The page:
I was also unable to see how my Tourism I and II courses could be assessed through exams and assignments. Whilst the simple pass/fail regime or Not Yet Competent (N.Y.C.) was somewhat off putting, the opportunities to revisit them and improve to a pass, were there. Most I passed on the first try.

What do critics of the N.C.E.A. regime say?

I will be honest from the outset. I am a critic for several reasons. I seriously hope though that it has changed substantially since I played with it in 1996-1999, at Burnside High. If not, the following comments are worth noting. My own personal experience of the old system it replaced was that it had numerous redeeming features that were lost when N.C.E.A. started. One of those features was students having an idea of how they performed – did they get an outstanding pass, a bare minimal pass or were they a catastrophic failure. With the N.C.E.A. concept one simply passed or failed initially. I found that quite off putting. I also found that there were some subjects where it was probably suited to the nature of the subject – mainly the traditional ones such as history, geography, English, science, mathematics. There were others such as Tourism which it could have worked on.

My own grades had little to do with whether the system worked or not and more to do with the fact that I tended to be a minimalist in terms of study. I did all the class work, and nearly all the homework, but when it came to studying for exams and tests, I tended to zone out, and despite what was said above, my marks reflected the zoning out more than they reflected a bung system. I do not think one can blame the system for that.

My own assessment is that no, N.C.E.A. does not work. However, I do not totally support winding back the clock to when Unit Standards first started being rolled out. If the Unit Standards can give some sort of success measure, perhaps by providing ___ credits per course, of which ___ must be attained to pass the course.

If I were revisiting the assessment regime for High School students I would be looking at requiring standardized external exams for all, but each would have an internally assessed component devised by the school and submitted to the New Zealand Qualifications Authority for approval. These would be common courses such as the ones I have already described. Another change that I would make would be to significantly improve scholarship opportunities. A B-Grade Scholarship might for example pay half of the fees for a student, whilst an A-Grade scholarship would pay all the course fees.

Contrasting educations

As the debate about the effectiveness of New Zealand’s public schooling rages, it is worthwhile looking at contrasting courses by two different people through the primary and secondary school education systems.

My brother and I both attended Waimairi Primary School. I started in 1985 and he started in 1987. Waimairi was a school that dealt with the full range of children from various socio-economic backgrounds – ones from foster families or state owned housing; the middle class living on modest privately owned or rented properties, and the children of the wealthy. As one born with significant hand eye co-ordination and later on, severe hypertension it was crucial for me to be schooled in an environment where I was respected.  The school was very co-operative in terms of helping me deal with my issues especially after being admitted to hospital with severe hypertension in 1989. With the exception of one rotten apple for a teacher, all of the ones I had were good. I think my brother, 17 months younger than me had a similar experience with his teachers.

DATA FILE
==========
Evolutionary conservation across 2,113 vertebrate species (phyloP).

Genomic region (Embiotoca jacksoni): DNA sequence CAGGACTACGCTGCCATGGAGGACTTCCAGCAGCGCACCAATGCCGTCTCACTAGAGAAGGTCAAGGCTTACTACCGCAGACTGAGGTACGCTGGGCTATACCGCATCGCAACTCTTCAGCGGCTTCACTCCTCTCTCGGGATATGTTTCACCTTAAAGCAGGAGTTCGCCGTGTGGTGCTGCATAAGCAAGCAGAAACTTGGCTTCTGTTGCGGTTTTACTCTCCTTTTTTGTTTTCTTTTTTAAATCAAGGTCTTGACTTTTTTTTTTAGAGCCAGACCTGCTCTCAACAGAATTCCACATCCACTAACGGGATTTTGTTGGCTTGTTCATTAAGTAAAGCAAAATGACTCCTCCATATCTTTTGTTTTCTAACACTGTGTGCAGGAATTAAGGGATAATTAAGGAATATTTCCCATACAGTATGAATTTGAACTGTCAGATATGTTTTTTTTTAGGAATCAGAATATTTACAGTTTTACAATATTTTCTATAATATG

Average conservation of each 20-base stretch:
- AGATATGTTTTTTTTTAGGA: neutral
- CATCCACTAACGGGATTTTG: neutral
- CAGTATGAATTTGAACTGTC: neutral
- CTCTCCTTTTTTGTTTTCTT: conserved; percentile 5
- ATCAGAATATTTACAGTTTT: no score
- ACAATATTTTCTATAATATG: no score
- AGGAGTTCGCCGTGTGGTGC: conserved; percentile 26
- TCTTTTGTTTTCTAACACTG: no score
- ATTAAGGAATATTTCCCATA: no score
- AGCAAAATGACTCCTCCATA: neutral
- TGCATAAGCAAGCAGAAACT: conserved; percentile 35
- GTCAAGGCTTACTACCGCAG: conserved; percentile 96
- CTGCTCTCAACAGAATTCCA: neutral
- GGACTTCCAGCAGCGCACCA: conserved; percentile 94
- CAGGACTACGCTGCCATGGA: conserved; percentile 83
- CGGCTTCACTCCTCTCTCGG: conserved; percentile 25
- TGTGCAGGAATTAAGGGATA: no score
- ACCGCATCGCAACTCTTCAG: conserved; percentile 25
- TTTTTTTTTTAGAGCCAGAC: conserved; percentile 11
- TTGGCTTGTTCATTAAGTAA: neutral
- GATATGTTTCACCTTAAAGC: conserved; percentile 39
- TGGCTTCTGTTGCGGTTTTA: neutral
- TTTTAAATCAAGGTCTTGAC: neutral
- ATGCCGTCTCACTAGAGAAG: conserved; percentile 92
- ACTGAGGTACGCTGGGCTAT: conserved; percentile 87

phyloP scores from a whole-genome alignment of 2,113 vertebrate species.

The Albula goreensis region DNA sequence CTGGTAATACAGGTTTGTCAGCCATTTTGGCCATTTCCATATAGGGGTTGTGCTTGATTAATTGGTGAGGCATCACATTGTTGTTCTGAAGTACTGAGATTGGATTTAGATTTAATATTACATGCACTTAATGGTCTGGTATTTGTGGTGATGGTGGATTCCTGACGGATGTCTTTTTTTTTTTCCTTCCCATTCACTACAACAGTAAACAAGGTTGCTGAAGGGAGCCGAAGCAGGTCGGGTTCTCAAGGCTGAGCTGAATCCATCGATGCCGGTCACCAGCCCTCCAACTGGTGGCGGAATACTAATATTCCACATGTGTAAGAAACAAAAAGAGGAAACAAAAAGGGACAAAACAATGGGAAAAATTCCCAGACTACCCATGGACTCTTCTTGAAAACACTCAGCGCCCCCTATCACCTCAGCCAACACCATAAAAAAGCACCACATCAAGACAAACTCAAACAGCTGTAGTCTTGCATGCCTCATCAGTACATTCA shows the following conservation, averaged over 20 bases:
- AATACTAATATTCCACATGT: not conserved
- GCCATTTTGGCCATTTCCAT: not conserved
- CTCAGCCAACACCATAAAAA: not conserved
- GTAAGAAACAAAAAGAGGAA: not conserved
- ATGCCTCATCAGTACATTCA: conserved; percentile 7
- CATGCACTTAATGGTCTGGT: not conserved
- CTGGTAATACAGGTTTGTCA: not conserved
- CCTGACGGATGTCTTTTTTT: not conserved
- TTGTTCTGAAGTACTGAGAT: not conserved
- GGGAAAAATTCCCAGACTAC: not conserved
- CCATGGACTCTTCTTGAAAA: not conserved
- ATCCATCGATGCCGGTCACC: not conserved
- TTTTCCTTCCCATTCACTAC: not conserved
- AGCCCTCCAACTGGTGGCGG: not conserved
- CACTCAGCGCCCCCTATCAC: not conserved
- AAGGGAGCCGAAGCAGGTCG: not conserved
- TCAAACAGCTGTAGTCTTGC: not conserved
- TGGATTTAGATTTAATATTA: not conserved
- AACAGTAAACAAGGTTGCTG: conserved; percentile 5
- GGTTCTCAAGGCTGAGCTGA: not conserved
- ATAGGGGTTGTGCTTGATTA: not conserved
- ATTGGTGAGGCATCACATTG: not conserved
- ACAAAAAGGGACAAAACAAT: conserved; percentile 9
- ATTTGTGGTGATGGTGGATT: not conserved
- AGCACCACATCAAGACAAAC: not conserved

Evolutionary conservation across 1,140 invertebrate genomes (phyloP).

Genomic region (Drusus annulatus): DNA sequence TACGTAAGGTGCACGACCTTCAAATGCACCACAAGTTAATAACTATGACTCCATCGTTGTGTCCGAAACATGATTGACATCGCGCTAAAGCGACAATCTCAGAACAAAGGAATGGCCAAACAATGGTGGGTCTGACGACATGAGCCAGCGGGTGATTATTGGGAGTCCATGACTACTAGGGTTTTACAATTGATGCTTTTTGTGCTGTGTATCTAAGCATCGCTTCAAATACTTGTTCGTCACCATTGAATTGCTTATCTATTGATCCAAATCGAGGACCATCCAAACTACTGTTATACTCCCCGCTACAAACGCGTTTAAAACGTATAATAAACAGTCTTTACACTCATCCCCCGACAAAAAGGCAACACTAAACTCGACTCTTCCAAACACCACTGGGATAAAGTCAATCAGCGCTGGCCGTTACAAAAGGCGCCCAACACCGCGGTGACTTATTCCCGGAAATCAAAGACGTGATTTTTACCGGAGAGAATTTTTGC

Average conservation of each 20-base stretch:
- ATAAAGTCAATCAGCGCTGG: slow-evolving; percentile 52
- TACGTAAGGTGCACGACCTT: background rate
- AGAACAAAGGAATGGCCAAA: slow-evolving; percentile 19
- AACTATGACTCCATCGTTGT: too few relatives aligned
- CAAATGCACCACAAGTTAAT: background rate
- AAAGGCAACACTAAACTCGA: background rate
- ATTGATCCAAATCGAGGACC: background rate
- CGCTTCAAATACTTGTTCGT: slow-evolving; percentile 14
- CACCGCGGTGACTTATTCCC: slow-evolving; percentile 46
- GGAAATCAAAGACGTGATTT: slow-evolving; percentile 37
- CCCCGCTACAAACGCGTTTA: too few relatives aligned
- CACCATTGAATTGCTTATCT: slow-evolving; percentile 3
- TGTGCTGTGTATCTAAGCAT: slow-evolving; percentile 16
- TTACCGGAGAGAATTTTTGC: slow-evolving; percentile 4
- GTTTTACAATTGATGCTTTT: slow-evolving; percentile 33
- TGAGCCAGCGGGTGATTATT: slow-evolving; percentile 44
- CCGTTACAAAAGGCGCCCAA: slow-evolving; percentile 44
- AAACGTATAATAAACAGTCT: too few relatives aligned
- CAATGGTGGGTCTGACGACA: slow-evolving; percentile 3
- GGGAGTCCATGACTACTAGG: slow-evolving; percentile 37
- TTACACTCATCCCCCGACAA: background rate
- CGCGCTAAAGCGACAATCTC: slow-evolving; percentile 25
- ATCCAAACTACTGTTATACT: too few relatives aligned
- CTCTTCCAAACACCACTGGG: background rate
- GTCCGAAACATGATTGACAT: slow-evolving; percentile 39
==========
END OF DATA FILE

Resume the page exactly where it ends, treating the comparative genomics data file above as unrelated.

Cobham Intermediate and my time there in Years 7-8 is something I generally prefer to keep quiet about. The school did its resolute best to help me through a period when a combination of bullying and complete indifference to learning were driving my parents nuts. More often than not I was kept in late to do work I had not done. Most of my friends went to Heaton Intermediate, and those that did go to Cobham were in higher classes than I.

I went to Burnside High School from 1994-1999. It is a school that had a role when I was there of about 2200 students and about 180 staff.  Like Waimairi and Cobham before it, I found that the school catered for the full range of socio-economic statuses. It also caters for a significant number of students from Asia, whose parents decided that schooling in their native country was not an option. My marks were modest, but that was not a mark of the education I got so much as my then attitude to exam study. My final year at Burnside, granted despite the Principal’s concern that I would not gain academically from doing it, turned out to be my best year in the entire pre-University period of my life socially. It was also my best year academically, passing everything I sat for the first time.

My brother got a half scholarship and then a full one that gave him access to St. Andrews College, one of the most prestigious schools in Christchurch for his Years 7-13. He excelled, made a great bunch of friends, and was well regarded across the school as an outstanding – albeit somewhat talkative – student who contributed to a number of activities such as Stage Challenge, various school plays. It might account for the significantly larger number of parties he got invited to and the larger number of friends he made than I did.

My fees at Burnside High largely paid for tuition and stationery. Whilst there I did very little in the way of cultural activity that required funding, other than join the rifle club. I am not aware of an Amnesty International chapter existing whilst I was at Burnside High, and I had not really started thinking about social activism as I do now. My brothers on the other hand were significant. Part of it was due to being a private school and needing to be able to fund his scholarship.

I look back at my years in the public education system with only one regret that cannot be blamed on the system, and that was that I did not make better use of the opportunities that were available at the time. I would probably be in a better position than I currently am. So, it comes as a complete mystery to me why people think public education is private schools poor sibling. But it also mystifies me why politicians who want us to all have jobs and be off the benefit are the same ones who want to deprive us of the necessary education to GET those jobs.